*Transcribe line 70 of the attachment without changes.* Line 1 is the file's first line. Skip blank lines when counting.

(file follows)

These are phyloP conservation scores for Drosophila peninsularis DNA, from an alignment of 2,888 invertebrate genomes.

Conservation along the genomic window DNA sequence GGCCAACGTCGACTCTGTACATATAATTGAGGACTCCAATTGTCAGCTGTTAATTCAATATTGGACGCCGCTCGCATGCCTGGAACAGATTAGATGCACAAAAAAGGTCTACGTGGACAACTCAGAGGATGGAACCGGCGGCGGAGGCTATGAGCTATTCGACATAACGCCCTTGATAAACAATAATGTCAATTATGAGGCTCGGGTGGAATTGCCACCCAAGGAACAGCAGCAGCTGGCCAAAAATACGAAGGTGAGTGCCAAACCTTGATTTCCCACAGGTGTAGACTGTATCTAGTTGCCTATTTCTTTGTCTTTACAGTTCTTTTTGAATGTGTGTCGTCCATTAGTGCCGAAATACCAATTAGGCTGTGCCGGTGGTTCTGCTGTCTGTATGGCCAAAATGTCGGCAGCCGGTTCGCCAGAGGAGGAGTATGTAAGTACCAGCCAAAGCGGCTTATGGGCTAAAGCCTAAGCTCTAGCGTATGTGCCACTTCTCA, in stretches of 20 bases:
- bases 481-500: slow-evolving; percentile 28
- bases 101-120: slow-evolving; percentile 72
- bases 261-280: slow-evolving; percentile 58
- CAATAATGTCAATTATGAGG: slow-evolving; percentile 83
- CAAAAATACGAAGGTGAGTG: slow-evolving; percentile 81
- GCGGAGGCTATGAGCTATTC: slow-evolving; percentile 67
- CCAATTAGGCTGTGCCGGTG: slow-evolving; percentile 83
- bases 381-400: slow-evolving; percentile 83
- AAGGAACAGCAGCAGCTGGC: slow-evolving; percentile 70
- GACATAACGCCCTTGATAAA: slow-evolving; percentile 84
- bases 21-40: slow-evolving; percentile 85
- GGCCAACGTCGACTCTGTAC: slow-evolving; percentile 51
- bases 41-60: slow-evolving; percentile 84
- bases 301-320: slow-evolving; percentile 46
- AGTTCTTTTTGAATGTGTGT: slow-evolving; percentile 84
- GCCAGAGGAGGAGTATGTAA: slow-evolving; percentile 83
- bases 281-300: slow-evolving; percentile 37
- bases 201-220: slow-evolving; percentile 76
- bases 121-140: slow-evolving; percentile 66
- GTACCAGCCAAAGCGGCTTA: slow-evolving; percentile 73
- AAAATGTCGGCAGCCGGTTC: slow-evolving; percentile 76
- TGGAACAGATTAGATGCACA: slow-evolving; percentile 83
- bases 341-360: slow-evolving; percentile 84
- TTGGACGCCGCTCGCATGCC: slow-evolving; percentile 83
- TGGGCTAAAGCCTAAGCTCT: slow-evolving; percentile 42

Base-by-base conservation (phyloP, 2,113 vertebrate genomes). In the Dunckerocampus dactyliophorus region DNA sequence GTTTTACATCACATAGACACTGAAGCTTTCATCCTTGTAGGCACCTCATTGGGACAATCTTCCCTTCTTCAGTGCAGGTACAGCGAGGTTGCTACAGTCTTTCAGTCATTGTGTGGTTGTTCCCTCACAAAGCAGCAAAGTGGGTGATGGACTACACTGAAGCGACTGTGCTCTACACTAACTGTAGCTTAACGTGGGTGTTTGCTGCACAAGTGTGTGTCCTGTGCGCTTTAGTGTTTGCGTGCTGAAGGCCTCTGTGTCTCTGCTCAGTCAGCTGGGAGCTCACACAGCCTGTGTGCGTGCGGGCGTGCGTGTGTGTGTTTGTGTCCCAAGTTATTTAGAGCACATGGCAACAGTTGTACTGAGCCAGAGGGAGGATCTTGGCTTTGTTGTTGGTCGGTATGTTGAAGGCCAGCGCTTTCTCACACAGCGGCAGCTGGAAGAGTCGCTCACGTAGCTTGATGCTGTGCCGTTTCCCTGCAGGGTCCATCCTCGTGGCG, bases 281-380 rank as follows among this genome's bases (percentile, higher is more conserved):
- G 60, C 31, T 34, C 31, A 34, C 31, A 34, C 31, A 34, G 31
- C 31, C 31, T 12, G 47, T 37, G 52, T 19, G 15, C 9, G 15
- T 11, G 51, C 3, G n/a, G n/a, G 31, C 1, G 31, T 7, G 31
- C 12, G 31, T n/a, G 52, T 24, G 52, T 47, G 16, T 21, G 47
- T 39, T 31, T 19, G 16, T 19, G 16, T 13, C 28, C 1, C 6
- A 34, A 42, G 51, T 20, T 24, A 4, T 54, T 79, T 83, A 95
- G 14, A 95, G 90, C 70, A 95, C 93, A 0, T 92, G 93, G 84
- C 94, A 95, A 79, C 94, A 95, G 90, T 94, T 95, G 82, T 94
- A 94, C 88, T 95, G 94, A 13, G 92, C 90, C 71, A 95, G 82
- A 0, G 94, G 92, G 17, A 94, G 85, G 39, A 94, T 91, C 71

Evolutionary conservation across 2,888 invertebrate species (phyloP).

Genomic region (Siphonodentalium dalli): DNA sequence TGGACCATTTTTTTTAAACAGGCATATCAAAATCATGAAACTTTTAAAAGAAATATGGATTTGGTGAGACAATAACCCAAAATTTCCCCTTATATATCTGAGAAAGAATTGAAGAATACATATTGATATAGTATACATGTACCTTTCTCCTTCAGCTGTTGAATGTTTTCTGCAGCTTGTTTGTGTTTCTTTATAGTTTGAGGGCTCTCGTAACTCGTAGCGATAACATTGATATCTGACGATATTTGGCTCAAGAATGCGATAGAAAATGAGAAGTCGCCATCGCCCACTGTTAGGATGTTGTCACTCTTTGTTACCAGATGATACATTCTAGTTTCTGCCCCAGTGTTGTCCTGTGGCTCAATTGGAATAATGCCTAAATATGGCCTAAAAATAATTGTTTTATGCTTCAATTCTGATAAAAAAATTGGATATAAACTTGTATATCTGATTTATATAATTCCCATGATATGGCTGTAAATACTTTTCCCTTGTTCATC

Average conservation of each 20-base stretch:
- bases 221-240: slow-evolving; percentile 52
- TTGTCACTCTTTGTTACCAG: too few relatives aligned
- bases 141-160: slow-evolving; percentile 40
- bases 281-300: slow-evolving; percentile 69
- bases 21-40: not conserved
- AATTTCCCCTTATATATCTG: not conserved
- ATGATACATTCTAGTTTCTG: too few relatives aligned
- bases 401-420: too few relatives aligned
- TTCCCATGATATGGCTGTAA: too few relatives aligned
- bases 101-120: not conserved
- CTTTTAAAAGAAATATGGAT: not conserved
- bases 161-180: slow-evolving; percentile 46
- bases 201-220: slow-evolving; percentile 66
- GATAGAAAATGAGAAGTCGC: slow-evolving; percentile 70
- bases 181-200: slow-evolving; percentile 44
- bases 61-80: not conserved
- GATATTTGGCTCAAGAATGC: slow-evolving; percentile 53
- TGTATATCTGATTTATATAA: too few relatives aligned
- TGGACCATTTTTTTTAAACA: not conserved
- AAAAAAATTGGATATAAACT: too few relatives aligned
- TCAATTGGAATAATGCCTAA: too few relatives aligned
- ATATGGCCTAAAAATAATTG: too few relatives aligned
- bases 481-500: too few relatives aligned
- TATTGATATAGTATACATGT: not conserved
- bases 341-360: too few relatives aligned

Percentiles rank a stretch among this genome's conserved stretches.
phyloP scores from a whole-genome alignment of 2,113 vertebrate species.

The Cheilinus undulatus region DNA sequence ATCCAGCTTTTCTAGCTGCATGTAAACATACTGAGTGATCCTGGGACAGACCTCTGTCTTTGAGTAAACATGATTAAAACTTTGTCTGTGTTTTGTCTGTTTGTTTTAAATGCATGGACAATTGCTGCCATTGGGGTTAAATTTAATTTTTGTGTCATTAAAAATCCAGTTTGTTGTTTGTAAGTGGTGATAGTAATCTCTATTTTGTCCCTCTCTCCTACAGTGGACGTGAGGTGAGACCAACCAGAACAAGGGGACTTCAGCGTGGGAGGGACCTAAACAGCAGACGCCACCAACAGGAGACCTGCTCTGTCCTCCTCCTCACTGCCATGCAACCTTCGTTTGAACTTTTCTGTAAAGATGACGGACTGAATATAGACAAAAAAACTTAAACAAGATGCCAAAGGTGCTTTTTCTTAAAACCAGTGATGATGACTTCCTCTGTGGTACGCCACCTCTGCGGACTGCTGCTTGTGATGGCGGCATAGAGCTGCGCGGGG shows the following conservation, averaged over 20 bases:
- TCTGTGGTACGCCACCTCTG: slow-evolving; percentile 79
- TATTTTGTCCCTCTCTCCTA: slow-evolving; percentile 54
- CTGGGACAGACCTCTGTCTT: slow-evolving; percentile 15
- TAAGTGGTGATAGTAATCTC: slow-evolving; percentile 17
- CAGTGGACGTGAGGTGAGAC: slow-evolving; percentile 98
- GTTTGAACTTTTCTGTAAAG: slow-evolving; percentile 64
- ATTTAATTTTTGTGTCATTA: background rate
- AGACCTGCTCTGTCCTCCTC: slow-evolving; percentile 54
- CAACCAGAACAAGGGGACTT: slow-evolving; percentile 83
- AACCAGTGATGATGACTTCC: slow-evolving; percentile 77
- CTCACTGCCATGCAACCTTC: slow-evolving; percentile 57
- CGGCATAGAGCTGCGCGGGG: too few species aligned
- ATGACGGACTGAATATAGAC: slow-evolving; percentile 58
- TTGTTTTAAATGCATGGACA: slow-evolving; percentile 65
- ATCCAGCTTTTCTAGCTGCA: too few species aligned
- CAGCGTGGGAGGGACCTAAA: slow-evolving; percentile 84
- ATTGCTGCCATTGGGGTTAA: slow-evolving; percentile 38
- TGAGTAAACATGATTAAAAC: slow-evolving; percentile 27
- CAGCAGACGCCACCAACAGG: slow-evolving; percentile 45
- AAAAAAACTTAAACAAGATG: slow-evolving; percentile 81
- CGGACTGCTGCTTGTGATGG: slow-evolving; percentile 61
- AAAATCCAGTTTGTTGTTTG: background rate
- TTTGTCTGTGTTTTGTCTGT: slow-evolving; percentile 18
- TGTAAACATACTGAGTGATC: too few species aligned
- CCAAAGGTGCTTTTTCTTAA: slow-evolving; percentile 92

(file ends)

- TCTGTGGTACGCCACCTCTG: slow-evolving; percentile 79